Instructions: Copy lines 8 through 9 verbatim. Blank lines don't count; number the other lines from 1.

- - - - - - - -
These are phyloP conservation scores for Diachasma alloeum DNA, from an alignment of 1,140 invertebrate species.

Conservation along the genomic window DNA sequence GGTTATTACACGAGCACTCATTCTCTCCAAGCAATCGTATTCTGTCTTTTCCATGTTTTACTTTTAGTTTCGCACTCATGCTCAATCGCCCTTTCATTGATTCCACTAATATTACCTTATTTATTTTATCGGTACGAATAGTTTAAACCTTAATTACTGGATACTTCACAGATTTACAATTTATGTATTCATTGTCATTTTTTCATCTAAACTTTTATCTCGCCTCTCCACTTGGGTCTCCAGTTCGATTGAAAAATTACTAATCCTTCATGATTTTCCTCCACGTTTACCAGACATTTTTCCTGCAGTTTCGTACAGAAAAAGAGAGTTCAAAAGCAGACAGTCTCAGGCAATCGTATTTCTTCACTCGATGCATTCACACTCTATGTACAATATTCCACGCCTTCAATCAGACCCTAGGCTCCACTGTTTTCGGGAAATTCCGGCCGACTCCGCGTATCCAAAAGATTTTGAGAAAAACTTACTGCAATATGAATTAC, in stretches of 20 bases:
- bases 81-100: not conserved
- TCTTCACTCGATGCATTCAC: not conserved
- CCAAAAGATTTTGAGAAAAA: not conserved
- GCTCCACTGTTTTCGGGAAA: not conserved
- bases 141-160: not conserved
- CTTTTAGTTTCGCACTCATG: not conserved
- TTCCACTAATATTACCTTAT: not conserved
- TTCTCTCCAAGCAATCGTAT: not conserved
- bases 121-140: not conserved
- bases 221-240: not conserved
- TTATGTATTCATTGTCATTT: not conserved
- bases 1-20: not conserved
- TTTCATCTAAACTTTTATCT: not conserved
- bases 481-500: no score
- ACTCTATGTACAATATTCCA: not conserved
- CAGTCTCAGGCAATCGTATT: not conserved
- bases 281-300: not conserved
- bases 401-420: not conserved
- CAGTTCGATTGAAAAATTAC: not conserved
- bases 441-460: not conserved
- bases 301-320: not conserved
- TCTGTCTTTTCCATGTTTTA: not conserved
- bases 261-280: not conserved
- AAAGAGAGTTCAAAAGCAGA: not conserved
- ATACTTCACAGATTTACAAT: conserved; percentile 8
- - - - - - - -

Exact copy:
- CTTTTAGTTTCGCACTCATG: not conserved
- TTCCACTAATATTACCTTAT: not conserved